Oliver Goldsmith arrived in England in 1756 a penniless Irishman. He toiled for years in the anonymity of Grub Street—already a synonym for impoverished hack writers—before he became one of literary London’s most celebrated authors. Norma Clarke tells the extraordinary story of this destitute scribbler turned gentleman of letters as it unfolds in the early days of commercial publishing, when writers’ livelihoods came to depend on the reading public, not aristocratic patrons. Clarke examines a network of writers radiating outward from Goldsmith: the famous and celebrated authors of Dr. Johnson’s “Club” and those far less fortunate “brothers of the quill” trapped in Grub Street.
Clarke emphasizes Goldsmith’s sense of himself as an Irishman, showing that many of his early literary acquaintances were Irish émigrés: Samuel Derrick, John Pilkington, Paul Hiffernan, and Edward Purdon. These writers tutored Goldsmith in the ways of Grub Street, and their influence on his development has not previously been explored. Also Irish was the patron he acquired after 1764, Robert Nugent, Lord Clare. Clarke places Goldsmith in the tradition of Anglo-Irish satirists beginning with Jonathan Swift. He transmuted troubling truths about the British Empire into forms of fable and nostalgia whose undertow of Irish indignation remains perceptible, if just barely, beneath an equanimous English surface.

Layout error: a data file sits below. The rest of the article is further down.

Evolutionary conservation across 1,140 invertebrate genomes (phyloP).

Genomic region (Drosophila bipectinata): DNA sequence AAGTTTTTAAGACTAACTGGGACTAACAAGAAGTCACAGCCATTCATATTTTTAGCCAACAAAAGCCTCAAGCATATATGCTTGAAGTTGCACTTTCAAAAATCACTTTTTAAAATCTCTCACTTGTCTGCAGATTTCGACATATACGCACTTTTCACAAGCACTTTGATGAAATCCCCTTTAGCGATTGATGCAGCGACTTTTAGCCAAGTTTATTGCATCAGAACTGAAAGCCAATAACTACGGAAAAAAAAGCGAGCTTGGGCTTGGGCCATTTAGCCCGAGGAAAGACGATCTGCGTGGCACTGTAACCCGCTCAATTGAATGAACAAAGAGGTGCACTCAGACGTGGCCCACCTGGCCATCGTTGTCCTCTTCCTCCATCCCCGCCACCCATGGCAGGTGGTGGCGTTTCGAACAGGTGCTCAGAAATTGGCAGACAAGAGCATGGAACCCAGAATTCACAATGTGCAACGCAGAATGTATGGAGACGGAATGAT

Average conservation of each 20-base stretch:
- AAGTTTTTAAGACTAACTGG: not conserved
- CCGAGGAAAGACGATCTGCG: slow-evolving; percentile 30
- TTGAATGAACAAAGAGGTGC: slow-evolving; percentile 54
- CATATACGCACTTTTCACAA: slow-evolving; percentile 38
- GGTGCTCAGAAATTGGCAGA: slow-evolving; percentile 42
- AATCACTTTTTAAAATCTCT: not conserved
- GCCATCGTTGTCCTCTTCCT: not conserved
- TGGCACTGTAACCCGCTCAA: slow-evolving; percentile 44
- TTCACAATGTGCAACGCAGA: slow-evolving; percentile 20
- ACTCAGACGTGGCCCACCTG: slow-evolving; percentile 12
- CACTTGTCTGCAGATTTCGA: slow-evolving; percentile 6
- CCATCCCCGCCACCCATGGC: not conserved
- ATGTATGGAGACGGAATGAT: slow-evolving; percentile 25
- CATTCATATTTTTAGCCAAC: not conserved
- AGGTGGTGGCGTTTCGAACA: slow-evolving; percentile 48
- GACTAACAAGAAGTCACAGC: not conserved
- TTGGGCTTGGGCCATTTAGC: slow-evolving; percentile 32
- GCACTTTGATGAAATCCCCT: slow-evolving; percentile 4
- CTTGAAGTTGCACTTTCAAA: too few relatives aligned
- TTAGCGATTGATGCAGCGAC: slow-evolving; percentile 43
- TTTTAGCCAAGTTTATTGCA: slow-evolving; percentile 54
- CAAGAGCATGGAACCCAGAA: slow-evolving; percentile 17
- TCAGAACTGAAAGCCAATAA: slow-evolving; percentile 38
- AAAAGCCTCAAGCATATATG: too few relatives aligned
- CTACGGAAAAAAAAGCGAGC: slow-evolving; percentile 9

To read Brothers of the Quill is to be taken by the hand into the darker corners of eighteenth-century Grub Street, and to laugh and cry at the absurdities of the writing life.